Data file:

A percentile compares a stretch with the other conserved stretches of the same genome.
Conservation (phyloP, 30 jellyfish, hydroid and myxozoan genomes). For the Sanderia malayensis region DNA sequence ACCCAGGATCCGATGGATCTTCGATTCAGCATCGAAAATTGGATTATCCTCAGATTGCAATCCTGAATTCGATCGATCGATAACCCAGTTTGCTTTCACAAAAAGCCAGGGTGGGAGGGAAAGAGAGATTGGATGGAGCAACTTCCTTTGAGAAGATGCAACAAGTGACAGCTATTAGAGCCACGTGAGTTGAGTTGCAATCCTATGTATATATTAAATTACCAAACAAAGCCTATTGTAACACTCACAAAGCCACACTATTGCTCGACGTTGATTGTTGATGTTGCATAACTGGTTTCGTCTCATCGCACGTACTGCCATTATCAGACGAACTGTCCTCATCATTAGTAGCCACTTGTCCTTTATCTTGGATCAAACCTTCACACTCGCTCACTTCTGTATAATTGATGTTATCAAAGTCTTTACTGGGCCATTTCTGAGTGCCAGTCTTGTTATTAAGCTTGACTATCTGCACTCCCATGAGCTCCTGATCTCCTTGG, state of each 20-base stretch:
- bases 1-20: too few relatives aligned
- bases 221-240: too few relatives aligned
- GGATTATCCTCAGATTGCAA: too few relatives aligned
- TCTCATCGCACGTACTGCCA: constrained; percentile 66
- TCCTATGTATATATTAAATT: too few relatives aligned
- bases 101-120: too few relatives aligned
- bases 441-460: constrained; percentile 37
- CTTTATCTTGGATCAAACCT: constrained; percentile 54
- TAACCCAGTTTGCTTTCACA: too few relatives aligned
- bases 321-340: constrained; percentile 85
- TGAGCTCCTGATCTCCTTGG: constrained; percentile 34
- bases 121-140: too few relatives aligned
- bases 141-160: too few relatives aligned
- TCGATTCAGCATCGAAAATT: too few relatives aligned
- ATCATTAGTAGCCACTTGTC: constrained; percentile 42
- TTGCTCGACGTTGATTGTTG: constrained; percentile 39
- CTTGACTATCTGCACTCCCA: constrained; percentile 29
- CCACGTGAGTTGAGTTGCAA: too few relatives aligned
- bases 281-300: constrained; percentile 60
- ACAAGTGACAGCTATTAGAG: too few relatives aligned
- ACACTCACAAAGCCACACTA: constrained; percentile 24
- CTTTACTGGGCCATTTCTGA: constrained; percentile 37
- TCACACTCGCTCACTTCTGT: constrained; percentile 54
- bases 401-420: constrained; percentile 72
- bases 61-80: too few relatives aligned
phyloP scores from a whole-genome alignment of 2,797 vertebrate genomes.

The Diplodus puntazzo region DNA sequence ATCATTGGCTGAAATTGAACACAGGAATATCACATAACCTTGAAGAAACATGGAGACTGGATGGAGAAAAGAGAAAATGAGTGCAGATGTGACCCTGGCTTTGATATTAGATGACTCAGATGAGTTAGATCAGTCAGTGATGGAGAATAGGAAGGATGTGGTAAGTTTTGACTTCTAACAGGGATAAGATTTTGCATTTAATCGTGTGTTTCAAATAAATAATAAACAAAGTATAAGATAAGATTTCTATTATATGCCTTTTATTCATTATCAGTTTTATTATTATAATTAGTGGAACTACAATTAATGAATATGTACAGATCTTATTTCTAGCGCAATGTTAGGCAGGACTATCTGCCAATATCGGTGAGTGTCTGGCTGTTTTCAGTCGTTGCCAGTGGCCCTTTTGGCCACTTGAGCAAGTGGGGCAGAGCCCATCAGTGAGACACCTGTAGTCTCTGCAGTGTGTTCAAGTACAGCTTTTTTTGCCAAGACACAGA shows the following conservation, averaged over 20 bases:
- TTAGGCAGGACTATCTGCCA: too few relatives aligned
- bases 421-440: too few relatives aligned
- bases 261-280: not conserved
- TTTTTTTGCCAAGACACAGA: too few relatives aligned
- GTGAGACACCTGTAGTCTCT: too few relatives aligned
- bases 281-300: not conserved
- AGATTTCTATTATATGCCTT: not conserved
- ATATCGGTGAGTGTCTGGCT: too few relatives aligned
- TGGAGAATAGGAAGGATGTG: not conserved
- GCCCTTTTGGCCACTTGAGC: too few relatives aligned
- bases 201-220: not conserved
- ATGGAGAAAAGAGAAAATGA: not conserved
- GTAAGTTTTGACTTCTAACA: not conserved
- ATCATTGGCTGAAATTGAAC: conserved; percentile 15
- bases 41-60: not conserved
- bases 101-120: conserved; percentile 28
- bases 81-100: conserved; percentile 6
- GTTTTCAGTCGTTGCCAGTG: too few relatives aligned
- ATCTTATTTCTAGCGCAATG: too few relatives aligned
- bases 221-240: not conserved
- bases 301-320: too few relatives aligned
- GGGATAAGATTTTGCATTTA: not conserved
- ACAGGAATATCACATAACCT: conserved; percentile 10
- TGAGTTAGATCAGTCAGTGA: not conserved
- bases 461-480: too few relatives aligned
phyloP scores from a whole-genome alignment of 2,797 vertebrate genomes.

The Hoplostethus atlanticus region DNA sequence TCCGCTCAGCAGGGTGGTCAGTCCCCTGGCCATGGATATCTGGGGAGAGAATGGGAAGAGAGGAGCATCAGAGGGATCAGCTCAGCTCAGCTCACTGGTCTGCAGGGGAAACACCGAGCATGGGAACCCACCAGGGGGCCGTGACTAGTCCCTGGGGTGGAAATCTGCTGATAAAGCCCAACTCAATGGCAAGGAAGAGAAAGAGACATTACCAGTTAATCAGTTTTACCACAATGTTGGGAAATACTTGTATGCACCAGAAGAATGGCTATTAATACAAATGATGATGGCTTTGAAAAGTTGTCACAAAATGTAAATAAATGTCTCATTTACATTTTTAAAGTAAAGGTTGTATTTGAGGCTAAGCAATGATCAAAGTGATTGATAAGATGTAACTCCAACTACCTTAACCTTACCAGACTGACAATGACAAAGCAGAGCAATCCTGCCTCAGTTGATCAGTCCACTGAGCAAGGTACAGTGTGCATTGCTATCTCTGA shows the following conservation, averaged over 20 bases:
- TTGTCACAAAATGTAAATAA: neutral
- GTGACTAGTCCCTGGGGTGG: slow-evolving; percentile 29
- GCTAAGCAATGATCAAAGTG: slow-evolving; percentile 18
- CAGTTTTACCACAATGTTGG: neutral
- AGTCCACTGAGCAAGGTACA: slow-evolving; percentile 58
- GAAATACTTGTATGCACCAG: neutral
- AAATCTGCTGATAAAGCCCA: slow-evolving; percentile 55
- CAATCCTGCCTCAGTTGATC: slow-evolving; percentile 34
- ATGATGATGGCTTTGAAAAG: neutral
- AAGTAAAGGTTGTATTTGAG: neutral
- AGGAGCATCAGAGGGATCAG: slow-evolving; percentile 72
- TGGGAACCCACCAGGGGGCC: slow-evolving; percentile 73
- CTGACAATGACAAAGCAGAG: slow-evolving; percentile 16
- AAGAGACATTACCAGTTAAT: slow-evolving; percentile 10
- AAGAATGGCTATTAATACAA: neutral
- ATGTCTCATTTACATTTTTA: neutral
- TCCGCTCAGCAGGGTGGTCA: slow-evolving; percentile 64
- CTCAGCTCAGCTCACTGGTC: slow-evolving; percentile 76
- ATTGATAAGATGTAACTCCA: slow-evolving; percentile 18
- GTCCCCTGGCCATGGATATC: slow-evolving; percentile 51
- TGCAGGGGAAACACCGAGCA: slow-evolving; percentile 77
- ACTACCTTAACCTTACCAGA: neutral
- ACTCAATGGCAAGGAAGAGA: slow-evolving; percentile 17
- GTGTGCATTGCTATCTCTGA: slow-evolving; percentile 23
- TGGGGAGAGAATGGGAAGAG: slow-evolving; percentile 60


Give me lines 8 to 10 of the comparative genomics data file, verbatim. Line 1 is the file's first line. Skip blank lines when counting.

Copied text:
- bases 101-120: too few relatives aligned
- bases 441-460: constrained; percentile 37
- CTTTATCTTGGATCAAACCT: constrained; percentile 54